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My Anti-Procrastination Weekend


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stingray20166 writes:

I tried to save time (since this was just a small unit of eight models!) by rushing ahead, instead of painting one model to completion and using it as a guide for the others. Bad idea.


YES! I don't know how many times I have done this myself. And I always think - well, this unit should be easy. . .I can get away with it. . ..Wrong!

I really like the idea of the goblins being forced to wear embarrassingly fancy uniforms. I might steal that!

Nick


Revision Log
19 April 2005page first published

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As I mentioned on the forums, last weekend I set myself the goal of completing one of those "accursed" units - you know, the kind that haunt your workbench for the longest time, and somehow you never take the time to finish them.

The Saga of Princess Shasta's Goblins

The sad thing is that I've been working on this project for about as long as TMP has been around - maybe 10 years? Of course, "working" isn't quite the operative word... more like experimenting, stalling, abandoning and coming back to, lingering...

Once upon a time, I got a chuckle out of one of the old Ral Partha 15mm D&D Battlesystem packs - it was a set of goblins, with various armament. Some of the uniforms were quite ornate, and I thought to myself - No goblin would dress himself that way, someone else must be dressing these goblins! And then my imagination kicked into gear, and I decided I had to paint some of these up.

I had to pick up a number of packs before I had enough of the goblin halberdiers to form a unit. I pictured the unit in a colorful uniform of a royal purple hue (with the goblins themselves being yellow-skinned, if only because an old gaming buddy felt so passionately about goblins having yellow skin).

But I couldn't come up with the right approach to paint yellow skin. So I would sit the project aside, then come back and try again... and this went on for a number of cycles, until years later I finally found what worked for me. Namely, a base coat of bright yellow (Ceramcoat Opaque Yellow), a wash of yellow ochre (Aleene's Yellow Ochre), and highlights of yellow-white (Americana Pineapple).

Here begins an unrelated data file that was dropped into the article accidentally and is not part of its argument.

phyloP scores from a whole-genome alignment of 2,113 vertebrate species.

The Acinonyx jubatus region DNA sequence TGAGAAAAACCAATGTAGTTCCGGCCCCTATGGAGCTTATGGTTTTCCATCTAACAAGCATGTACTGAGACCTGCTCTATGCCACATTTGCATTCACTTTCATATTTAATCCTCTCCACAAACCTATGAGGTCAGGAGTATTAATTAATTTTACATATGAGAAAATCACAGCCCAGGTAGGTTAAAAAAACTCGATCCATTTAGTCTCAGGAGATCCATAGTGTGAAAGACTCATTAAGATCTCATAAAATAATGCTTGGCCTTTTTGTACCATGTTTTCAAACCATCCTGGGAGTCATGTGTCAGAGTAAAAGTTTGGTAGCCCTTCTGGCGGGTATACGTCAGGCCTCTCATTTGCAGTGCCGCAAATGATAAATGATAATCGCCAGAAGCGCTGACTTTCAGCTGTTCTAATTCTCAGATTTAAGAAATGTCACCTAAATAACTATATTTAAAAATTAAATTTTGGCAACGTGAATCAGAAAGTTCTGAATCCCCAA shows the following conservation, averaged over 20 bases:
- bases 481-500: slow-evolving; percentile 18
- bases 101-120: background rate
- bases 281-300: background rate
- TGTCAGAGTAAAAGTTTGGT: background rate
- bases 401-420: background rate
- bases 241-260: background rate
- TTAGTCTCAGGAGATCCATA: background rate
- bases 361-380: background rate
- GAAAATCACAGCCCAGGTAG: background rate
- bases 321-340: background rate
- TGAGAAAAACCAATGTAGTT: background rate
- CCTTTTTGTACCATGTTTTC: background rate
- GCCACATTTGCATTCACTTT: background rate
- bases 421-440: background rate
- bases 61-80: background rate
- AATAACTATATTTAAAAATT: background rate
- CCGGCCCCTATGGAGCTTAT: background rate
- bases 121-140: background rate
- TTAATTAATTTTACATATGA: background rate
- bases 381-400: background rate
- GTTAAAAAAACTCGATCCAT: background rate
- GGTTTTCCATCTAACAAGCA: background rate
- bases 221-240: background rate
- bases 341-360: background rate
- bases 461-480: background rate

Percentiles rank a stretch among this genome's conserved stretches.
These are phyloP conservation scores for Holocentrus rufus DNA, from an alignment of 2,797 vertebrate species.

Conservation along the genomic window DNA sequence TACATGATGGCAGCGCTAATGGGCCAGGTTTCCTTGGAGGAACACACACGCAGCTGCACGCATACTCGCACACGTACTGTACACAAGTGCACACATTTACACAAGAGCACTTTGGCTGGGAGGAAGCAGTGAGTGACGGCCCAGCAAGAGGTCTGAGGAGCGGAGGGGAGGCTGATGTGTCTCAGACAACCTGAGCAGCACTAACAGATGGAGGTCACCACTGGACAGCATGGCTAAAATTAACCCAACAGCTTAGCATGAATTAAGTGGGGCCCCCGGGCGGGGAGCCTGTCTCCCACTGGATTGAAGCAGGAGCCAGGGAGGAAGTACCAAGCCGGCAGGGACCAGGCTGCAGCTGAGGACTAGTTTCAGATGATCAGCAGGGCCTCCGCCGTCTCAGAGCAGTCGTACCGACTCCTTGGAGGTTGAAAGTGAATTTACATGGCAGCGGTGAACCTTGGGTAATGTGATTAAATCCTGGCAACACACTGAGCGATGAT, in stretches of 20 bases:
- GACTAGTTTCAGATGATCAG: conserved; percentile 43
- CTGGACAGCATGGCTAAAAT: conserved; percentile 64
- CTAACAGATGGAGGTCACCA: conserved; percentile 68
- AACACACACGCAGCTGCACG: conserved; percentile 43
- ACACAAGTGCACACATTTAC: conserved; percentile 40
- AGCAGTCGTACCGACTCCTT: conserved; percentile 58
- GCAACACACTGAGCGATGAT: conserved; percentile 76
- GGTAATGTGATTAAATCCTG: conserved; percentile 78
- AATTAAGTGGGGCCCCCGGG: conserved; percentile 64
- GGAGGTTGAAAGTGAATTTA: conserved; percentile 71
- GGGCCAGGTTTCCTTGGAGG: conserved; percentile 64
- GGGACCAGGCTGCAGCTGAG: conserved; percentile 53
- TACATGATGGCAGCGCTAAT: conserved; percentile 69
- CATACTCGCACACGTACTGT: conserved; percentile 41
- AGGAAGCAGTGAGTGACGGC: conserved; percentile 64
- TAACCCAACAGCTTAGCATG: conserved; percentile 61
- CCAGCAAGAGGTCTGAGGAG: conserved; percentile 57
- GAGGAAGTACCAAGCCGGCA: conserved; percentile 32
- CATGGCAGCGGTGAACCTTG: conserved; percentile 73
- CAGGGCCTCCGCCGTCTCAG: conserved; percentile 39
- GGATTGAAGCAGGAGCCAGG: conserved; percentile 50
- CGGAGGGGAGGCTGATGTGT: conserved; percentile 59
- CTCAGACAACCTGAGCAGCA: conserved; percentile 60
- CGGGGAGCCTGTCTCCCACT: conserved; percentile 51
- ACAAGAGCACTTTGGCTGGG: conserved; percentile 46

Which removed the roadblock... so I resumed painting the unit, only to find that the particular paint mix I had used for the "royal purple hue" - which was so memorable that I didn't need to write it down - was forgotten. So I went shopping for paint, and picked up the colors which looked closest to me: Ceramcoat Egg Plant and Magenta.

So, I finally finished those goblins!

But There Was A Problem...

I was quite proud of my goblin halberdiers, and I showed them to my friends - and their response wasn't what I expected. They remarked that my fearsome goblin regiment seemed a bit... pink.

My goblin halberdiers

My new color choice, it turned out, wasn't very "royal purple"...

But then my imagination kicked into gear again, and I realized that it wasn't the goblins' fault - obviously, someone else had designed the uniforms! Which is how Evil Princess Shasta came into the picture, an ambitious but not very powerful sorceress whose favorite colors are eggplant and magenta, who would really prefer an army of trolls and ogres but must make do for now with goblins (they are inexpensive!).

Back to the Subject at Hand...

However, even if the goblin halberdiers had finally been completed after umpteen years, there was a second unit of goblins still waiting.

Shortly after I started the goblin halberdiers, I decided to add a small force of goblin wolfriders to the force. The figures I picked this time were Reaper's Mounted Goblin Crossbowmen, as I thought that if I were an evil overlord, I'd give my goblins crossbows.